1Laboratory of Applied Geosciences, Faculty of Sciences, Mohammed First University, BV Mohammed VI, P O Box 524, 60000 Oujda, Morocco
2SIGMACO Company, Oujda, Morocco
3University of Antwerp, Faculty of Applied Engineering, EMIB Research Group, Antwerp, Belgium
*Corresponding author: Souad El Moudni El Alami, Laboratory of Applied Geosciences, Faculty of Sciences, Mohammed First University, BV Mohammed VI, P O Box 524, 60000 Oujda, Morocco
Submission: August 15, 2022; Published: September 09, 2022
ISSN : 2578-0255Volume9 Issue5
Every year, billions of tons of waste are generated around the world. The production of these wastes has increased incredibly over time because of rapid urbanization, population growth and industrial development. The management of these huge quantities of waste is a great challenge to the producing countries. Morocco has a rich subsoil in various mineral resources distributed throughout the kingdom . The main mining products are Phosphate, Coal, Lead, Iron, Zinc, Copper and Nickel . There are officially 240  mining sites in the country, among them 200 closed and abandoned sites. Today, several storage sites have been generated in the country. The wastes generated are mainly: coal ash, iron slag, lead slag and phosphogypsum [1,3-5]. The landfilling of these wastes directly threatens the environment  and causes additional costs for quarry management. In this work, we focus on the slag produced by the Sonasid steel plant in the Jorf Lasfar area of EL Jadida city In Morocco. This plant treats scrap metal to produce steel. The overall rate of slag produced by this company is 100,000t/year . We distinguish between white slag and black slag. The black slag has been the subject of a previous study, which allowed its use in roads as a foundation and surface layer [3,4], while the white slag is still stored in the dumps. To minimise the risk of landfill, we carried out this experimental study to test the possibility of recycling white slag in mortars. Our results show that white slag can substitute cement with percentages of 5 and 10%.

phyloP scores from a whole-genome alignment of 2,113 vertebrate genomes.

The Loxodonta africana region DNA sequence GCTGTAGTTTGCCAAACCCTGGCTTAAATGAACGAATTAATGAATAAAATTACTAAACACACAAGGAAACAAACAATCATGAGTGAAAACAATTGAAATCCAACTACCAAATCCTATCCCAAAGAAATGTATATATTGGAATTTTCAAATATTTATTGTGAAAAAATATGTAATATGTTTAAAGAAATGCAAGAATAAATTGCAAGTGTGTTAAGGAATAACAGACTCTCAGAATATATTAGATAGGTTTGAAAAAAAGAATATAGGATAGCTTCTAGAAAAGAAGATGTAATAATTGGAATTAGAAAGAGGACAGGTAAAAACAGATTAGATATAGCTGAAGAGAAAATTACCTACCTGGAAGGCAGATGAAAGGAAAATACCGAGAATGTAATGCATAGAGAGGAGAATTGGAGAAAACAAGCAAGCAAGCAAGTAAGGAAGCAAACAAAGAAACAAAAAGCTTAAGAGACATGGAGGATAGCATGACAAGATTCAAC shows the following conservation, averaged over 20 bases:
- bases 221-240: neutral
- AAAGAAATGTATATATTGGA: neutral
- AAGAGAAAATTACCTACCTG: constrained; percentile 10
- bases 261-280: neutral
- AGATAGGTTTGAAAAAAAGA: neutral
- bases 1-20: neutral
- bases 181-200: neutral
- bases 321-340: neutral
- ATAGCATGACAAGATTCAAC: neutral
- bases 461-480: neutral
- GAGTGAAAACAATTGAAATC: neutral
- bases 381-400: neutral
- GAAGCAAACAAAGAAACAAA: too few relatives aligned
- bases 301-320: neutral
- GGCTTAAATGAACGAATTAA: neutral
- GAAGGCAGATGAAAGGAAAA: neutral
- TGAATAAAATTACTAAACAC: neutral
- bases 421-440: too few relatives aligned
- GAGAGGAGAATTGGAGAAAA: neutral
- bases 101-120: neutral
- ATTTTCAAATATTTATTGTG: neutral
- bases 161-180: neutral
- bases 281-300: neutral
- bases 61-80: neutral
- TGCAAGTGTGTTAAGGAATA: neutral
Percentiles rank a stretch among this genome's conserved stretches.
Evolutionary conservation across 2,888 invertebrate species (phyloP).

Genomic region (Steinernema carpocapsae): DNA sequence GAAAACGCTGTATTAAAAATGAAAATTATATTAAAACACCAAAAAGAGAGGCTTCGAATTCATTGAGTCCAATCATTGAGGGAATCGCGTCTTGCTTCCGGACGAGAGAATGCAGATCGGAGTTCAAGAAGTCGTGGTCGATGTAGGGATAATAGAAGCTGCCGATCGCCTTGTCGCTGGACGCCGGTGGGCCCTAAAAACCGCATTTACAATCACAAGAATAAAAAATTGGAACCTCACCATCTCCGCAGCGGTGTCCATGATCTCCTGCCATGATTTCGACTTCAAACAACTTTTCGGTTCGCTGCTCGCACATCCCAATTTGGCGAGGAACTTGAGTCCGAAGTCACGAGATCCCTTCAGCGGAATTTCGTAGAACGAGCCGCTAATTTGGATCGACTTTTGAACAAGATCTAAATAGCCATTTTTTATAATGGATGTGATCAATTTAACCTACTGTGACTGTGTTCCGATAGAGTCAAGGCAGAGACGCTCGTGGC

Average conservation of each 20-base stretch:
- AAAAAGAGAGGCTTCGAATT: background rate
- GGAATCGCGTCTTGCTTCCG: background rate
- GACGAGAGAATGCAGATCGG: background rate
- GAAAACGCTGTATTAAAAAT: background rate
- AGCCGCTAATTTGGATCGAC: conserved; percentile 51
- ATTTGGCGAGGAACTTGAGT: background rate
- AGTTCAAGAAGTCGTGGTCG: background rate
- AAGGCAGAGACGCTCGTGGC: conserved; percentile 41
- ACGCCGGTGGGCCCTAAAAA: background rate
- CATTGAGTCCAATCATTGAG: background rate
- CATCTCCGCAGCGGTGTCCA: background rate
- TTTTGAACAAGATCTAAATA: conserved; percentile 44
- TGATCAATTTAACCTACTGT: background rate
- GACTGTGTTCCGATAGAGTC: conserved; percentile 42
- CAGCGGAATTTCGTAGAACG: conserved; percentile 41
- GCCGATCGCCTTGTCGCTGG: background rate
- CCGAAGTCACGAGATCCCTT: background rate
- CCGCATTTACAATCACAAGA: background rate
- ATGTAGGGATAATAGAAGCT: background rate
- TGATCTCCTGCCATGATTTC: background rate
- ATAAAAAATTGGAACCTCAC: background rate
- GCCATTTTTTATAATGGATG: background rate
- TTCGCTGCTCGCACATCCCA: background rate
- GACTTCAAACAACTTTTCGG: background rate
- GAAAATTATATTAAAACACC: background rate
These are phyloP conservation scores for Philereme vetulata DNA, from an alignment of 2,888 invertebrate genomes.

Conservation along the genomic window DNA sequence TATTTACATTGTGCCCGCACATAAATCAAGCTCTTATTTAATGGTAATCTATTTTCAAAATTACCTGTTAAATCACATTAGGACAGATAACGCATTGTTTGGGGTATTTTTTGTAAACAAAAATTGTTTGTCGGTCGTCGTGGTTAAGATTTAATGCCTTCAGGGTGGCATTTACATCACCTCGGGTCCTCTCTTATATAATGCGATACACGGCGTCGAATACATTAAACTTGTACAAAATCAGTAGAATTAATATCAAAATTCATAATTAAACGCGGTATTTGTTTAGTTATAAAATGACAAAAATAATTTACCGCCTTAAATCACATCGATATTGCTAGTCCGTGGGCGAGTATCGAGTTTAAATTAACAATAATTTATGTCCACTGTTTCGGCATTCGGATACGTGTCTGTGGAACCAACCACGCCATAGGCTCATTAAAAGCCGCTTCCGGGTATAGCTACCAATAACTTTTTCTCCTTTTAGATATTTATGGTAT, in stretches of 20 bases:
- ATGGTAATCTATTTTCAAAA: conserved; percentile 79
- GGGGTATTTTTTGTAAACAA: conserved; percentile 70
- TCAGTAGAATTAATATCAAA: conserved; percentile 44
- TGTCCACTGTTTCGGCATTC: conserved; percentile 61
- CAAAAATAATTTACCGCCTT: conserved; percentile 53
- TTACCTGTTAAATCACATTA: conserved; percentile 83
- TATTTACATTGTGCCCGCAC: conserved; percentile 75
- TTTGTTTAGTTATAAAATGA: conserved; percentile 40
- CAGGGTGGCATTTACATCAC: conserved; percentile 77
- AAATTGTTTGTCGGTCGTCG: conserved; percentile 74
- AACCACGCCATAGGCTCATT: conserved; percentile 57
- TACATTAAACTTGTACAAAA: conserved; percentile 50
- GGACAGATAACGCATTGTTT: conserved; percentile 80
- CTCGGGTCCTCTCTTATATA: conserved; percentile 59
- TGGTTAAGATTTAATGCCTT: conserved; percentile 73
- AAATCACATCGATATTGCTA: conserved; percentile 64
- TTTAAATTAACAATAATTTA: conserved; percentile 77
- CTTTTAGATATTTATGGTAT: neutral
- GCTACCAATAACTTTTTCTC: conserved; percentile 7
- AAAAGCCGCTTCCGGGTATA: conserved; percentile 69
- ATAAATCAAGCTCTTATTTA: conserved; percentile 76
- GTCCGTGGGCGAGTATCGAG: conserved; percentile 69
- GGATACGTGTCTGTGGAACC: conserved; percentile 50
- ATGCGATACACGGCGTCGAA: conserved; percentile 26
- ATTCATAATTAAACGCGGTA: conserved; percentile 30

Keywords:Mining waste; White slag; Environmental risk; Recovery; Mortar